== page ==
Posted Oct 1, 2010 6:00 AM CDT
By Kirk Halpin
Editor’s Note: We asked solo practitioners to write an essay or record a video telling us how they innovate. Specifically, they were asked to answer this question: “What innovation will be most valuable to you in your future practice as a solo practitioner?” Below is the winning entry. The author will receive a check for $5,000.
The innovation that will be most valuable to me as a solo practitioner in the future is a system to integrate incoming telephone calls with outgoing voice mail messages and also allow full interaction with knowing immediate availability and scheduling future appointments. This innovation will have four main components.
The first component of this innovation will provide personalized voice mail greetings that will be updated automatically on a daily basis. Through the voice mail system, the owner of the voice mail box will record the following items in their own voice: his/her name, the months of the year; the days of the week; the numbers one through 31; and one of several different greetings for when you are in the office, out of the office, in meetings, etc. This component of the innovation will then create a greeting in your own voice on a daily basis for your outgoing voice mail message without you having to record a new greeting every day.
The second component of this innovation will automatically integrate your personalized voice mail greeting with your electronic calendar software such that if you were scheduled to be out of the office for the day, your outgoing voice mail message would automatically change to a different greeting to indicate your status.
The third component of this innovation will allow existing clients to automatically schedule phone calls or in-person meetings at your office through the integration of your telephone and your electronic calendar software. If you are not available when an existing client calls, then in lieu of them leaving a voice mail message, they will have the option of entering their client number and their passcode (which you would have e-mailed to them previously) and the system would provide them with limited access to your electronic calendar software. They could enter the date and time that they would like to meet with you along with the estimated time needed for the appointment and the system will tell them if you are available at that time. If you are not available, then the system would tell them the next available time and date, and they would have the option of accepting this appointment and then indicating whether this was an in-person meeting or a phone call. Once the existing client accepts the appointment, then it will automatically appear on your calendar with the name of the client and the time/date/length of the appointment. There will also be a full dashboard of behind-the-scenes tools and rules for scheduling clients that will integrate with your electronic contact or client software system. This third component of the innovation could also be available through a password-protected feature on your website or through a separate scheduling website.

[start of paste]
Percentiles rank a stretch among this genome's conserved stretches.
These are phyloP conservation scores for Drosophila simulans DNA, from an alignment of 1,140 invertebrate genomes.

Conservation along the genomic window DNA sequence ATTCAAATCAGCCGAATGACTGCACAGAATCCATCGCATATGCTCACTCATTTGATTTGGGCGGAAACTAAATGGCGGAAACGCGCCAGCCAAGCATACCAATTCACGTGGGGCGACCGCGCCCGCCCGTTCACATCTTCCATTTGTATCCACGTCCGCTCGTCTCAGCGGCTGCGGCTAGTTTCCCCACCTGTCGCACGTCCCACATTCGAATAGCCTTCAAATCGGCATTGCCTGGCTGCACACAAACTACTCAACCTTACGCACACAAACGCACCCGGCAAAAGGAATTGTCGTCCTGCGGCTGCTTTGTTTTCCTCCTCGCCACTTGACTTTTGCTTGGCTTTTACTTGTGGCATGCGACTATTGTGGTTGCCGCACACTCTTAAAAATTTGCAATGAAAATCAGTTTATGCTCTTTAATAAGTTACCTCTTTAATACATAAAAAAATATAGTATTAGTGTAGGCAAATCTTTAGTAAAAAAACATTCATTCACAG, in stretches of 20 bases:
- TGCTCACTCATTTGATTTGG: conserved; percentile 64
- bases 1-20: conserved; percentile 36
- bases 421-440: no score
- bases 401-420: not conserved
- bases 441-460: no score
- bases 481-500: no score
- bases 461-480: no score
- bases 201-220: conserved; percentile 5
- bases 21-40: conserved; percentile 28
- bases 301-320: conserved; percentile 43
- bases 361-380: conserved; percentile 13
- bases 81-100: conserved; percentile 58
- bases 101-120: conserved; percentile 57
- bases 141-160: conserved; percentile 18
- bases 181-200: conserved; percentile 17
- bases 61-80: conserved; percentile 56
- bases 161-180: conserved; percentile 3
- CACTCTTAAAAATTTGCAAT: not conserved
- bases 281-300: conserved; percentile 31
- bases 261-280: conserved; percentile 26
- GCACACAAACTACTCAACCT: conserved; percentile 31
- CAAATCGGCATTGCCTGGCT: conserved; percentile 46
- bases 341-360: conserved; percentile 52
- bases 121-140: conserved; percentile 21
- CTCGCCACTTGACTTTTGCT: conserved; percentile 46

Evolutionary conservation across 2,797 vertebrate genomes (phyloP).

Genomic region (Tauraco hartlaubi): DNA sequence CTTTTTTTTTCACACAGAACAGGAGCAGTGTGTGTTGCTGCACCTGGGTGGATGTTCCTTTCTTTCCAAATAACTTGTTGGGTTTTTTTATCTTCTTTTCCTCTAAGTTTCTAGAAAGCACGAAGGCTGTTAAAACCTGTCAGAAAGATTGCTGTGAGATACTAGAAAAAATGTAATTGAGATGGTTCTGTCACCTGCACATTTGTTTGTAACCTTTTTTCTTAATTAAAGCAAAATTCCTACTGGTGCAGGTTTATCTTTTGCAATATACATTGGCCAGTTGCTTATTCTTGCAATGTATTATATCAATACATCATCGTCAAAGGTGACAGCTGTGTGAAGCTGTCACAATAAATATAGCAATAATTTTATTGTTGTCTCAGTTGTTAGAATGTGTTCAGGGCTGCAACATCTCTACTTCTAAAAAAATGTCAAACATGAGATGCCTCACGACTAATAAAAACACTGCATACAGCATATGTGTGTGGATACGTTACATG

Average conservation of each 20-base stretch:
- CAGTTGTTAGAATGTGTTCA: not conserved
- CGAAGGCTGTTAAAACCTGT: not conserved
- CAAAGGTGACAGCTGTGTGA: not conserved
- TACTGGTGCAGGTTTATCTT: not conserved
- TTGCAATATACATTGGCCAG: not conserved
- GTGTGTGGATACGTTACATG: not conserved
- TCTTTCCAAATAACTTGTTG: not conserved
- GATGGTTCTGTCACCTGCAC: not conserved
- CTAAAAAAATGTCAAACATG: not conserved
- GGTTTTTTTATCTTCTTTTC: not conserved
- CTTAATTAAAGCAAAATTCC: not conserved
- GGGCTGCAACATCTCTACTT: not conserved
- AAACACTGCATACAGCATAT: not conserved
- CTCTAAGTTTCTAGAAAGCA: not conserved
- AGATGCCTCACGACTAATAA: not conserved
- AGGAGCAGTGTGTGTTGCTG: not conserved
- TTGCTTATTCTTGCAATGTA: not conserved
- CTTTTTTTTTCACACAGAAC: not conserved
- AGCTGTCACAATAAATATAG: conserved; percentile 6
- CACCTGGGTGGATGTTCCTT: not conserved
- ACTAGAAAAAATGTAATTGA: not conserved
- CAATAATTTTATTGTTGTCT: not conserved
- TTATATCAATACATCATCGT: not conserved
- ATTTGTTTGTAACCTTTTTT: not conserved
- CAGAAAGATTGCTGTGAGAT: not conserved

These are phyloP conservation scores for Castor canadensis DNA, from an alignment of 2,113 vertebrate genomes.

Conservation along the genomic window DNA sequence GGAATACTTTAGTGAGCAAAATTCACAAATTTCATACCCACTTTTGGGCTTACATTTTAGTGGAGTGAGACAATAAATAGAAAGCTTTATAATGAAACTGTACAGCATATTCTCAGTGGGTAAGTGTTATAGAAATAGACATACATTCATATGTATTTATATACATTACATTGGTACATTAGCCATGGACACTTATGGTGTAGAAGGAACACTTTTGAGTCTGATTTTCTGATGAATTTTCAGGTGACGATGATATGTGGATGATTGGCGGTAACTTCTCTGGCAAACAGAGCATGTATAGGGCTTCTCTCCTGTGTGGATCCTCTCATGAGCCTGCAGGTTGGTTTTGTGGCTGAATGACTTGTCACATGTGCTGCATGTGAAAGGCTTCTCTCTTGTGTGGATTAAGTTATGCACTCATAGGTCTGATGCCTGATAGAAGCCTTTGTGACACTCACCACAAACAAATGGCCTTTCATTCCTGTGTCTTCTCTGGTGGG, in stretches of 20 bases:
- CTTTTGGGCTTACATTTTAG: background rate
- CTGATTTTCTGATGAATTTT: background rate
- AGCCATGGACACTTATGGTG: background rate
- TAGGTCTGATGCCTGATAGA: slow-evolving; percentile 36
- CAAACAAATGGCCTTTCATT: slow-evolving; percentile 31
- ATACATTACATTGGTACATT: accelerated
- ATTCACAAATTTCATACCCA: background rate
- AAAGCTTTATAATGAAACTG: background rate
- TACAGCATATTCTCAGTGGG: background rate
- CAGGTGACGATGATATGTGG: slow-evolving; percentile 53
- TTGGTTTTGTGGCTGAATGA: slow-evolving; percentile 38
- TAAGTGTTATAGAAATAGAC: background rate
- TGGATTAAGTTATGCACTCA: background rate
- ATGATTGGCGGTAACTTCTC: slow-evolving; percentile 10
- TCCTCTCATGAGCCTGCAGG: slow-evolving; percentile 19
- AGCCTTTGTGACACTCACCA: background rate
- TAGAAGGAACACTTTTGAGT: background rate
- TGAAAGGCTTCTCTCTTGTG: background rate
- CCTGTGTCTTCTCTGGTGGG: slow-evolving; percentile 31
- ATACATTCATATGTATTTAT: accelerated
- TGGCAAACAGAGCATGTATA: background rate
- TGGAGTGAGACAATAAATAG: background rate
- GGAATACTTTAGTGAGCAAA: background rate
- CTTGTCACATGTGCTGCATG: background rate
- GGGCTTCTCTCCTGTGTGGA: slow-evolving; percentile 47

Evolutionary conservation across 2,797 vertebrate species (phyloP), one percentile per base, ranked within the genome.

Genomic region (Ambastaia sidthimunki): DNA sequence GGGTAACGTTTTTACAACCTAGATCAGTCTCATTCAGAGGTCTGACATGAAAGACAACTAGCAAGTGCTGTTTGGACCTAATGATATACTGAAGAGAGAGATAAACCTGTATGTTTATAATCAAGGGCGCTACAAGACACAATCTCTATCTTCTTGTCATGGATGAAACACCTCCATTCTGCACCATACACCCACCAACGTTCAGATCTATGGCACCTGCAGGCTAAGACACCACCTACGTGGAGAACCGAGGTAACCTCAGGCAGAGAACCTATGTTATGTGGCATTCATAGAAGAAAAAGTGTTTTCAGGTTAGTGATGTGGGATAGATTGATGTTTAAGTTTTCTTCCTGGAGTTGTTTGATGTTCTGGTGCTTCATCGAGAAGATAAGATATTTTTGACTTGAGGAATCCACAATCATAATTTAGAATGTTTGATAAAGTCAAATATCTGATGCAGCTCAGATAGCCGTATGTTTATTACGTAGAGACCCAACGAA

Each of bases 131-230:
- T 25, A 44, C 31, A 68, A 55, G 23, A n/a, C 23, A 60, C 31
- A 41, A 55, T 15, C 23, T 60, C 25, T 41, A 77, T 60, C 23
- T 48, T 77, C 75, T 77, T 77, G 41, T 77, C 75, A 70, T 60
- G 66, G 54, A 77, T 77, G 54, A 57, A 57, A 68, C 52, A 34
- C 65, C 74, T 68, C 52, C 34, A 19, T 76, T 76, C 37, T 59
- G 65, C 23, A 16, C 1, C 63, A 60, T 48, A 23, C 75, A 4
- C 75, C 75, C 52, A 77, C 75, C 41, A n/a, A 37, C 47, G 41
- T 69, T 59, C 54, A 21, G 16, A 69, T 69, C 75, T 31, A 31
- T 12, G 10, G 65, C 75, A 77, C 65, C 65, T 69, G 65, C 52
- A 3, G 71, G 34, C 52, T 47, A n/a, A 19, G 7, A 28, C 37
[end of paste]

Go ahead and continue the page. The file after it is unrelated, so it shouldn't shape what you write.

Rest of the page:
The fourth and final component of this innovation will minimize voice mail phone tag. This component will be a new feature that will integrate into LinkedIn and similar business-oriented social networking sites along with the telephone and electronic calendar software programs that will allow you and others that you are “connected to” to determine whether they are in the office and on their phone before calling them.
I believe that the four components of this innovation will (1) give clients a more personalized voice mail greeting; (2) save time in having to change and update your outgoing voice mail message on a daily basis; (3) give clients the instant satisfaction of knowing that they have a scheduled appointment with you; (4) save time in trying to schedule meetings or phone calls with clients; and (5) reduce or eliminate voice mail phone tag.—Kirk Halpin
Kirk Halpin is a solo practitioner in Clarksville, Md.